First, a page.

What Has Athens to Do with Jerusalem?: Timaeus and Genesis in Counterpoint

What Has Athens to Do with Jerusalem?: Timaeus and Genesis in Counterpoint

Hardback Thomas Spencer Jerome Lectures

By (author) Jaroslav Pelikan

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  • Publisher: The University of Michigan Press
  • Format: Hardback | 160 pages
  • Dimensions: 157mm x 238mm x 17mm | 435g
  • Publication date: 1 February 1998
  • Publication City/Country: Ann Arbor, MI
  • ISBN 10: 0472108077
  • ISBN 13: 9780472108077
  • Sales rank: 1,565,976

Product description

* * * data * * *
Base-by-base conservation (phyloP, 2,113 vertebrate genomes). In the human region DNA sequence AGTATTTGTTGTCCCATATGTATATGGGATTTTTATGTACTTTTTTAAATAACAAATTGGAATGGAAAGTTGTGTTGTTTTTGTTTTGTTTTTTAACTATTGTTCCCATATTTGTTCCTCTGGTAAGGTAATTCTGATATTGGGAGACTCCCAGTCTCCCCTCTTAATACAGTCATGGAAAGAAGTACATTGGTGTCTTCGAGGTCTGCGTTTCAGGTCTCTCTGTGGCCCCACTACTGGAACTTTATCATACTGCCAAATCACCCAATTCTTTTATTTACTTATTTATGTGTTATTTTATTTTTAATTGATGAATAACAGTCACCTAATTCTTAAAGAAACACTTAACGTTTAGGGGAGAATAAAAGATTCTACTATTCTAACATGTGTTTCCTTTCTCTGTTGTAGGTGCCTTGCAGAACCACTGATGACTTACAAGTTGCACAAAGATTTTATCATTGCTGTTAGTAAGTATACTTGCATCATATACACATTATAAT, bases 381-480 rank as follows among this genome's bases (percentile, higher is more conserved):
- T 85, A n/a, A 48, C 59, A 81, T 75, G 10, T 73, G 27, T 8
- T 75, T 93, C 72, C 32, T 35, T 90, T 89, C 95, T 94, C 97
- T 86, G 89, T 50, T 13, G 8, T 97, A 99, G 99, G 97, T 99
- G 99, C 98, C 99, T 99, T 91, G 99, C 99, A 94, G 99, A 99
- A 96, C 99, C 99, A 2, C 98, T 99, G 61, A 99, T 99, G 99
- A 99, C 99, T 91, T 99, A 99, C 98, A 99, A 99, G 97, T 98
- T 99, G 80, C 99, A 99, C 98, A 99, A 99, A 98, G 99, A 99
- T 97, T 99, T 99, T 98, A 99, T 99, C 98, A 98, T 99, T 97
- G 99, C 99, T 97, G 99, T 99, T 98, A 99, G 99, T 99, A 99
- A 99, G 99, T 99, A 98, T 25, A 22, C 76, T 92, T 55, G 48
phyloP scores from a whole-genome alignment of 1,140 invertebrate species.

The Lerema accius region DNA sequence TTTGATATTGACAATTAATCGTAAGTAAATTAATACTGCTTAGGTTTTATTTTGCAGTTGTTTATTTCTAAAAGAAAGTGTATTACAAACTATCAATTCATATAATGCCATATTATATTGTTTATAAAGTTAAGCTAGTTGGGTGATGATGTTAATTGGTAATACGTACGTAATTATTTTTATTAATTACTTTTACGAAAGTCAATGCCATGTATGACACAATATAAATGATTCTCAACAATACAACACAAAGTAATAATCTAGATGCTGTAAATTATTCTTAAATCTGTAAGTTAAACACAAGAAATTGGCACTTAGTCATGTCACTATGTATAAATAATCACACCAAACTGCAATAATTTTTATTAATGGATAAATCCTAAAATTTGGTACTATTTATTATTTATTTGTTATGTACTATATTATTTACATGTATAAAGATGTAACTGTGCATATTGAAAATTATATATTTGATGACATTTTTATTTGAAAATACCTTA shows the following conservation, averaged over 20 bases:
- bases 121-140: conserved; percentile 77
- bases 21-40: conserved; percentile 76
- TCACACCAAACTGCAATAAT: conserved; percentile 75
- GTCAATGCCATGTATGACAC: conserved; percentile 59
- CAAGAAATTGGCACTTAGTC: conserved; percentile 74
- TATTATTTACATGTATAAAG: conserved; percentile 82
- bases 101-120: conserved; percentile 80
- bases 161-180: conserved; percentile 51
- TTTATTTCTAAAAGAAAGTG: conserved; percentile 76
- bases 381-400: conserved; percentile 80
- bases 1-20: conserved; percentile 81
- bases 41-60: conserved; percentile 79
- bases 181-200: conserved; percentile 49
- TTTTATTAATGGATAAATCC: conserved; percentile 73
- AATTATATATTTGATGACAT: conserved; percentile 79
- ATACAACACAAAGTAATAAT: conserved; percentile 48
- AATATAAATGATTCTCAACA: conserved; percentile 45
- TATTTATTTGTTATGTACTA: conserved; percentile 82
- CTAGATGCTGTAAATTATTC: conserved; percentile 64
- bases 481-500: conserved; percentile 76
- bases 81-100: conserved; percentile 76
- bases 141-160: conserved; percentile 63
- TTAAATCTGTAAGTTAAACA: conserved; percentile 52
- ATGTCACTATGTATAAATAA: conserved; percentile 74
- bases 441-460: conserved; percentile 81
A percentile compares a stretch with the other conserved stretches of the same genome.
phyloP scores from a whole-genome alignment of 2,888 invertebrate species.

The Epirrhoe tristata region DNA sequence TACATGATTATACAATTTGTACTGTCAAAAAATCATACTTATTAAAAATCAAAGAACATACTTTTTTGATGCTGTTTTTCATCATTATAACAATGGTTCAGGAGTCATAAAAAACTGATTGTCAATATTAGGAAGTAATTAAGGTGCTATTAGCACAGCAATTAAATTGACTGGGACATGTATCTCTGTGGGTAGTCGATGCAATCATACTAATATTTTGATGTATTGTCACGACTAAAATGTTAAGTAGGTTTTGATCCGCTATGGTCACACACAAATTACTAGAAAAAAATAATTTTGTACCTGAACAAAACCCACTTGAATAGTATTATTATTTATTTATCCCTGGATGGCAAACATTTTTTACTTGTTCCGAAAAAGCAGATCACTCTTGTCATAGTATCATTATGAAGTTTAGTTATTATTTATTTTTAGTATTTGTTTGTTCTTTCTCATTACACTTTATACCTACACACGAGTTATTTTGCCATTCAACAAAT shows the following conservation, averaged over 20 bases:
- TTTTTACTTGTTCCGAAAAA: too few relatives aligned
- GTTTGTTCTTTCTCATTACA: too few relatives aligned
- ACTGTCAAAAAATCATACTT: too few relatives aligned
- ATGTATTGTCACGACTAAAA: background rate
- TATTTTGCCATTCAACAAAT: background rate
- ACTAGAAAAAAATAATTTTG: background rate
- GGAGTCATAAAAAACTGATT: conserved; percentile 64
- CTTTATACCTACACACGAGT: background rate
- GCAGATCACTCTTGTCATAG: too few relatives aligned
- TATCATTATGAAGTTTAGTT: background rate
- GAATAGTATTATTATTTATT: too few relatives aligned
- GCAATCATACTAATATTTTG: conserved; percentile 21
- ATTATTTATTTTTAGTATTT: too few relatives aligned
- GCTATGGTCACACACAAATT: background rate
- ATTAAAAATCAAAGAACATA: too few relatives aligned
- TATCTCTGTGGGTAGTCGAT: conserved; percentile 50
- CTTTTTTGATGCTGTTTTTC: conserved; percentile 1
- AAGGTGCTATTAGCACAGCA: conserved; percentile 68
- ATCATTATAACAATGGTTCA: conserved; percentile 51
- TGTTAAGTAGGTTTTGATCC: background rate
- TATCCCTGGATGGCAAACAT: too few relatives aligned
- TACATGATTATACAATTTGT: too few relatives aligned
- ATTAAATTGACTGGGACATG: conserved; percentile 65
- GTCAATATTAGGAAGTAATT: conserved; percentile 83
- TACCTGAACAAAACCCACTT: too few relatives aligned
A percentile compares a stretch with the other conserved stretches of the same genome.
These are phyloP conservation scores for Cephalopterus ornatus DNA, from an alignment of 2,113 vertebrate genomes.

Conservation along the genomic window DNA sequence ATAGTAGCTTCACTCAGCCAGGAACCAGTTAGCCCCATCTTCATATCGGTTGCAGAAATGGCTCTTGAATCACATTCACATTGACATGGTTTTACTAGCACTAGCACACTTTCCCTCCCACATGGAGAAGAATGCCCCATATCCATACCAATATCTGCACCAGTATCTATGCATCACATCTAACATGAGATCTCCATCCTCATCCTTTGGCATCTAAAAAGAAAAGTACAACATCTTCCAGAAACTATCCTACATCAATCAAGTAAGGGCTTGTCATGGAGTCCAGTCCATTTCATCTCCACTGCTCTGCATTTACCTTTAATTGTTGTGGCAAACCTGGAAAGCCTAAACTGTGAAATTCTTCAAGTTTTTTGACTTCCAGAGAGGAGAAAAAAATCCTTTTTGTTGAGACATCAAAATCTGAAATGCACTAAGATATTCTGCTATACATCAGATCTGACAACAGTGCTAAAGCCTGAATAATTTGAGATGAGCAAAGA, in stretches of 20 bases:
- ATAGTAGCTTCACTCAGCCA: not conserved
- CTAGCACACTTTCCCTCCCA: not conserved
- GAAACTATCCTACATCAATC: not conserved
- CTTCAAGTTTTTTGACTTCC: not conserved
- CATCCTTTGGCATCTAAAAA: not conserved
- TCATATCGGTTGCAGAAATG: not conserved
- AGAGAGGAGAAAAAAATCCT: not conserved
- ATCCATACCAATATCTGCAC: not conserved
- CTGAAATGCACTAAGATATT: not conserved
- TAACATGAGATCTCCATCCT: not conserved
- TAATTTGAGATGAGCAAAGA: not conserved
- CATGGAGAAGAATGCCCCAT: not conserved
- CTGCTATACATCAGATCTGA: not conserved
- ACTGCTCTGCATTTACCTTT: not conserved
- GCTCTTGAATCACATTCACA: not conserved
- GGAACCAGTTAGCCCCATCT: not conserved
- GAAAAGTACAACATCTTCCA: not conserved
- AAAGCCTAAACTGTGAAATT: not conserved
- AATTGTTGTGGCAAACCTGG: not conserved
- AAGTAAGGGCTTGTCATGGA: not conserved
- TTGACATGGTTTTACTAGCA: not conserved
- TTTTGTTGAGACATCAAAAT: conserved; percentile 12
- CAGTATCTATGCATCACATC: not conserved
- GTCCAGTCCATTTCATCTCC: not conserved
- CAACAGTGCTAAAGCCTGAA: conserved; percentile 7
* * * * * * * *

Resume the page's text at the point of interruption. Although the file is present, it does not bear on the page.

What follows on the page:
The debates over teaching evolution and/or creationism in the public schools are striking evidence of the tensions between a biblical and a philosophical-scientific explanation of the origins of the universe and the human race. To make historical sense of such debates and those tensions, it is essential to put them into context. For most of the past twenty centuries, that context has been supplied by the relation (or "counterpoint") between two monumental texts: the Timaeus of Plato and the Book of Genesis. In What Has Athens to Do with Jerusalem? Jaroslav Pelikan examines the origins of this counterpoint. He reviews the central philosophical issues of origins as posed in classical Rome by Lucretius and then proceeds to an examination of each of the two texts with Plato representing Athens and Moses representing Jerusalem. He then follows the three most important case studies of the counterpoint - in the Jewish philosophical theology of Alexandria, in the Christian thought of Constantinople, and in the intellectual foundations of the Western Middle Ages represented by Catholic Rome, where Timaeus would be the only Platonic dialogue in general circulation. Pelikan's study leads to original findings that deal with Christian doctrine in the period of the church fathers, including the Three Cappadocians (Basil of Caesarea, Gregory of Nazianzus, and Gregory of Nyssa) in the East, and in the West, Ambrose, Augustine, and Boethius. All of these vitally important authors addressed the problem of the "counterpoint, " and neither they nor these primary texts can become fully intelligible without attention to the central issues being explored here. What Has Athens to Do with Jerusalem? will be ofinterest to historians, theologians, and philosophers and to anyone with interest in any of the traditions addressed herein.

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